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  2. When I get out of bed it takes a bit of time and effort to get my left leg extended and able to support me. It is a painful process. A few years ago when getting out of bed because dangerous for me, we rearranged the bedroom to put my side of the bed along a short wall. Ron placed a dresser at the end of the wall flush with it. So when I get up I have the wall to support me, to lean on, to keep me from falling. I can then pick up my cane from its place, and walk towards the end of the bed. The dresser gives me another support and a hand hold. Hugs

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    • We really have to adjust our surroundings to suit our problems.One of the problems with my MS is spasticity of the musles when they get very stiff and cannot move so well, especially if I stretch my legs in bed. It passes off, but is very inconvenient. It often happens if I sit in a chair for a time. My bed is also organised that I can reach out for the wall and have support for my first steps of the day. My home cane (I have two) is always parked next to the bed although if I have a wall to guide me I do not have to use it. We just have to get used to touching things for support when moving.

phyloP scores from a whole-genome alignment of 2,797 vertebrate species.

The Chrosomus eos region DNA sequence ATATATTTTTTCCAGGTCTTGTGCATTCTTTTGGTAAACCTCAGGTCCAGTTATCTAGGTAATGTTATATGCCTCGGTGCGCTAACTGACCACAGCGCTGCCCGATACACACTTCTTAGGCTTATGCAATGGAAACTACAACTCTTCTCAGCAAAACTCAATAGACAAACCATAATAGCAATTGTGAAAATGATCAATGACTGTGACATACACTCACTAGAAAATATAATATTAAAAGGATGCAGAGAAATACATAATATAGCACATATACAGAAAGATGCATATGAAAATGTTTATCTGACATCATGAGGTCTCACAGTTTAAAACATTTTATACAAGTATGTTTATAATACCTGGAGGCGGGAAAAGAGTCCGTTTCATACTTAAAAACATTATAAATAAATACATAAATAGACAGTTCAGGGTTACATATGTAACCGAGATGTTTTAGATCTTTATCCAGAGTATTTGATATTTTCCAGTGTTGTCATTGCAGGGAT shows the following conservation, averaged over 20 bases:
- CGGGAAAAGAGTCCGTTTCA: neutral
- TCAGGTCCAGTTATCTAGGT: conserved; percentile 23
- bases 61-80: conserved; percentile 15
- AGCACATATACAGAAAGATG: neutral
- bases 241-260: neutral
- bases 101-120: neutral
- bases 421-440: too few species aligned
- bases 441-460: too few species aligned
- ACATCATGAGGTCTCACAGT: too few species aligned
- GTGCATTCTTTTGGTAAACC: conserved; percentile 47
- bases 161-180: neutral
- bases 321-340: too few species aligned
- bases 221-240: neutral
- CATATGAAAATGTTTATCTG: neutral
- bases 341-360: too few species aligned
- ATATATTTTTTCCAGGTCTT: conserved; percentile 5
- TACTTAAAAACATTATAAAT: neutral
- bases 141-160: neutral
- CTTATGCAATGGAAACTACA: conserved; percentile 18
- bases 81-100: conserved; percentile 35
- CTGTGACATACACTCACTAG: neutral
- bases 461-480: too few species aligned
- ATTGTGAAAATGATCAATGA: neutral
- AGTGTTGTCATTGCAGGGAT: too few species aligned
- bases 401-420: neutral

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  3. I always thought it was me, because down has always been a much shakier business than up. I don’t seem to need so much balance going up, but down? That knee with the missing tendon gets very funky on the downhill. Unfortunately, in my world, if you go up, the down is inevitable.

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    • Everything that goes up must come down, but it is all according to how you do it. I am a true disciple of movement by elevaotor. It is fast and safe. Anything else is suspicious and not involves danger. I also get shaky knees in the downward direction.